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RESPIRATORY DISEASES IN CHILDREN: A REVIEW OF THE LITERATURE FROM JULY, 1921, TO JULY, 1923

H. OLDING FOUCAR, M.D.
Am J Dis Child. 1924;28(1):79-96. doi:10.1001/archpedi.1924.04120190082011.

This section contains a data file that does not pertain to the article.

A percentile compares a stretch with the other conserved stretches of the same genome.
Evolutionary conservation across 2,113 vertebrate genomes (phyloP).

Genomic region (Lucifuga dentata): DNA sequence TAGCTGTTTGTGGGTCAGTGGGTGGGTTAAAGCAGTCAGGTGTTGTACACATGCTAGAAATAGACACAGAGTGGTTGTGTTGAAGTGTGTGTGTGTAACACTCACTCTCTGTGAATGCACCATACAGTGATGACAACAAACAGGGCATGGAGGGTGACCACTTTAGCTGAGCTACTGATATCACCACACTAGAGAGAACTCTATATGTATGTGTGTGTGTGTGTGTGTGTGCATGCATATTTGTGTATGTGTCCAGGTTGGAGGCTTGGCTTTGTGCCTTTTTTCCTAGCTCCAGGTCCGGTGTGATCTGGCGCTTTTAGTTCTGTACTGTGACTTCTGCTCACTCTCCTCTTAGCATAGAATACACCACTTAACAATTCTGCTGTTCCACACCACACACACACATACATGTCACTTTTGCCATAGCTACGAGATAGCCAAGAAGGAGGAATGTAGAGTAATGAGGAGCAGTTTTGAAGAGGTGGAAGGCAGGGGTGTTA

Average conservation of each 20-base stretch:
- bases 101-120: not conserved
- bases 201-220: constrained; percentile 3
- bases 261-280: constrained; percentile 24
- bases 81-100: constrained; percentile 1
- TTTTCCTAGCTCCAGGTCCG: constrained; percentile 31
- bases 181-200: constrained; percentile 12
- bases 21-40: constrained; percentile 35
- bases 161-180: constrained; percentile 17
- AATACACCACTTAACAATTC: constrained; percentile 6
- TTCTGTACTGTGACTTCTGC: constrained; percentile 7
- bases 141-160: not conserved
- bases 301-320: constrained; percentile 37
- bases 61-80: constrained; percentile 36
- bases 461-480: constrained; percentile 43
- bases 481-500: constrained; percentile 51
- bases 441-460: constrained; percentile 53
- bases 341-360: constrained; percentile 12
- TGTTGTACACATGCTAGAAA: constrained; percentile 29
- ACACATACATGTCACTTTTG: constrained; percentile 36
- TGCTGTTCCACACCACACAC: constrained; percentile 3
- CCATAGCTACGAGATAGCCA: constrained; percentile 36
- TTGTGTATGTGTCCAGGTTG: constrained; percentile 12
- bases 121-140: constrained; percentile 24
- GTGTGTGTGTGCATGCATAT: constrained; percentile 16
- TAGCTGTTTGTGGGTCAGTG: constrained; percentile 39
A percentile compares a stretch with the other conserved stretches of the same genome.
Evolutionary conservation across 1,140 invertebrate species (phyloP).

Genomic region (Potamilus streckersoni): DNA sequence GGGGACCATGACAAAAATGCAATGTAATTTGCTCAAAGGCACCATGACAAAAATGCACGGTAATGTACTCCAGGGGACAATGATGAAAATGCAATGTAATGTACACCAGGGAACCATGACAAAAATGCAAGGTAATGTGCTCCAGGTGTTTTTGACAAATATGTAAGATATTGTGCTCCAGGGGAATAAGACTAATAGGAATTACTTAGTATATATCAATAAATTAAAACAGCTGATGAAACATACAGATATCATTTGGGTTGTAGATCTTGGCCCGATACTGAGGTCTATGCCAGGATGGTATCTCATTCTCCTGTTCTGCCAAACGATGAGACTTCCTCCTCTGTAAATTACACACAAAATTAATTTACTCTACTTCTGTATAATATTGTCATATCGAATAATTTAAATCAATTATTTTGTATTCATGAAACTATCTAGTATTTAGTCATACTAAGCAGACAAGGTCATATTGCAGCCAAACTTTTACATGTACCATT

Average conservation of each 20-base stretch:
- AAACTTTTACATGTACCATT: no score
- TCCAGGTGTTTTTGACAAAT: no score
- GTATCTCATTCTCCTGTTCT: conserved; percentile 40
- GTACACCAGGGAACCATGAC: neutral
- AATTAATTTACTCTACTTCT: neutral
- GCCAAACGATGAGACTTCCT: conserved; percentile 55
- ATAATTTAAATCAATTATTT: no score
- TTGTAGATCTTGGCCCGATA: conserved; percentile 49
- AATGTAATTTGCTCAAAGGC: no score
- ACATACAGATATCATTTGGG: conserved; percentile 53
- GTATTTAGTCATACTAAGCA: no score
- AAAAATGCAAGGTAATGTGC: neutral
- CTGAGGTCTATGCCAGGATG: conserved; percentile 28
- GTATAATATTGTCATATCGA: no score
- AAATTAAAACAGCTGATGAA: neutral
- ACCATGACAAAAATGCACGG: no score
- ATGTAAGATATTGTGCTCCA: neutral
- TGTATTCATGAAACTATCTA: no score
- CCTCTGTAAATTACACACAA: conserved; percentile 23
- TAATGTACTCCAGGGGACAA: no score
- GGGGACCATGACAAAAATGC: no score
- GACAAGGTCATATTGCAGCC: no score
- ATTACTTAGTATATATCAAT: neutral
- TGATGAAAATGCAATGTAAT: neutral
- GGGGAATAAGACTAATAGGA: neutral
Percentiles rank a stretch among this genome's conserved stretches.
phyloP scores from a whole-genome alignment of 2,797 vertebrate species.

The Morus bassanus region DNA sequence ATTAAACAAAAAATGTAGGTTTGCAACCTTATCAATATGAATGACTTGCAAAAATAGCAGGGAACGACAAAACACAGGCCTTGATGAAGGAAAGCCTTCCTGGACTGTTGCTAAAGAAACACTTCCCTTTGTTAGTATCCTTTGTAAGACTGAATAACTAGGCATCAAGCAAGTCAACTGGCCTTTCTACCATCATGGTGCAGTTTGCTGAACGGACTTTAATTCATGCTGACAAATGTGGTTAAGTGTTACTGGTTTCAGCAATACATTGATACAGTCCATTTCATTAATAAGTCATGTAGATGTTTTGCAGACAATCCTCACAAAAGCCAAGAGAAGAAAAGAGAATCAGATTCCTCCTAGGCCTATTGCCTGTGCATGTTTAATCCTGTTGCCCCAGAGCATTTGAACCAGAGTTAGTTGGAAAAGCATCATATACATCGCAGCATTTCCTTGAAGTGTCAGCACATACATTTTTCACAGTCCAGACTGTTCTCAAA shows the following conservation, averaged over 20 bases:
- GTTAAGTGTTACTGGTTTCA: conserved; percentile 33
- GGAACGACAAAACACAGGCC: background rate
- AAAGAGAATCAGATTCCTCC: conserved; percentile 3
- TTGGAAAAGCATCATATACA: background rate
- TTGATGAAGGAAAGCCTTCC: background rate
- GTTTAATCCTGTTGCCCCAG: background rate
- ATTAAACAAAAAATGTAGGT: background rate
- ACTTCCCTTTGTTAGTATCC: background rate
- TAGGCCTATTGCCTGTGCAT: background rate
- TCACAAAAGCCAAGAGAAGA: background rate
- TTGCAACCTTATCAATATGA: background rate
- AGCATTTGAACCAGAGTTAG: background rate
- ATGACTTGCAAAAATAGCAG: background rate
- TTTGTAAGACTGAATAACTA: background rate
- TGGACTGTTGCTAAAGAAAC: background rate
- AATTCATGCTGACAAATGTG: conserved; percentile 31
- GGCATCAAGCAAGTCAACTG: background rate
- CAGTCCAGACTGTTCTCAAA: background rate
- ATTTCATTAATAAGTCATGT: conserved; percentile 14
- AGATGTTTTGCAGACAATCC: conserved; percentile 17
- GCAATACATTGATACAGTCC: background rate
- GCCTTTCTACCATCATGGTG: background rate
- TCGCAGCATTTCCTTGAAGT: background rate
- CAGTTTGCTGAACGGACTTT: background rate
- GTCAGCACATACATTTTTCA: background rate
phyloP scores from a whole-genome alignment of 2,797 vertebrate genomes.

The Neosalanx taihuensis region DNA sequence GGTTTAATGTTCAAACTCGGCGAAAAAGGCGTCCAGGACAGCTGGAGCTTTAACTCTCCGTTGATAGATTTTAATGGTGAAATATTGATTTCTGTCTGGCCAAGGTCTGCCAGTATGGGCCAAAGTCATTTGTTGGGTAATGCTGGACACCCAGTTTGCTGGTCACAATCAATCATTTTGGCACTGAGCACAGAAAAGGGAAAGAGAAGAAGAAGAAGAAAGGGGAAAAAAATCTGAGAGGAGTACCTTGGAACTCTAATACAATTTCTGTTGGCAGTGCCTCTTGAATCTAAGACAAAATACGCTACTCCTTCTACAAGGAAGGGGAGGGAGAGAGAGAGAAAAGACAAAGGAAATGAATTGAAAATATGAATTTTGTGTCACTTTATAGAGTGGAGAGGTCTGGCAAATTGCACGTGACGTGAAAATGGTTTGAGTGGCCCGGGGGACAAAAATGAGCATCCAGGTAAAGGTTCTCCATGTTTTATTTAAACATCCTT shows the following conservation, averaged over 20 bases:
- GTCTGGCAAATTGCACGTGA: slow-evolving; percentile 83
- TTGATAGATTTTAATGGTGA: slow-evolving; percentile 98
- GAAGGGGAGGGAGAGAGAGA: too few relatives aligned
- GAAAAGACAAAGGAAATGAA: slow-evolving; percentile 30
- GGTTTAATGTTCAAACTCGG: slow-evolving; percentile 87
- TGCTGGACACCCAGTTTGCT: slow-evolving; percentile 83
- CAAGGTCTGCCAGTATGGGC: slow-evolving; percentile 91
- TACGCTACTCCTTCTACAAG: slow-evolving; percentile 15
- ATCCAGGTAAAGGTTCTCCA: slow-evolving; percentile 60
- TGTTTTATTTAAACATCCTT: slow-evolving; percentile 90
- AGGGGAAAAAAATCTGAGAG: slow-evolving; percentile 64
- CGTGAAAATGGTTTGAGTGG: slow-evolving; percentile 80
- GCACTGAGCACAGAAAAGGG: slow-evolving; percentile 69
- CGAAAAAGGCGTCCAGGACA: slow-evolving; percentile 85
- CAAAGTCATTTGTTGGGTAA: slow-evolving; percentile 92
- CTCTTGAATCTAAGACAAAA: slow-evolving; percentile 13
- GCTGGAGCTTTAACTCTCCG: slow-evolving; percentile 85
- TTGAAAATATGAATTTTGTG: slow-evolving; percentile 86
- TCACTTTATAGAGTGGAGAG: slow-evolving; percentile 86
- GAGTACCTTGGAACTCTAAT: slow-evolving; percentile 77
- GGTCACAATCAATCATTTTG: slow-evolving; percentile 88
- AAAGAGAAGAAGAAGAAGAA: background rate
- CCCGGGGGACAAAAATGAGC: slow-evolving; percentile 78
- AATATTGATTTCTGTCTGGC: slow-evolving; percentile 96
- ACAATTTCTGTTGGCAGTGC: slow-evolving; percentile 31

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The thorax of the stillborn, of the new-born, and of normal infants has been studied roentgenologically by various authors. Evans1 found that the lung in fetal life is completely atelectatic, and fills the thorax. In the stillborn, the shape of the chest and the abdomen is ovoid, the lower ribs flaring to accommodate themselves to the wide upper abdomen. The upper pole of the thoracic cage is distinctly narrowed, the ribs are sloping, and there is an even density throughout the areas of the lung, the shadow of the heart not being distinguished from lung tissue. After respiration, the ribs are elevated and lie at right angles to the spine, and the upper thoracic cage is definitely increased in diameter. Evans had a series of plates taken after the lungs had been insufflated by means of a gas machine. In all cases he found gaseous distention of the stomach

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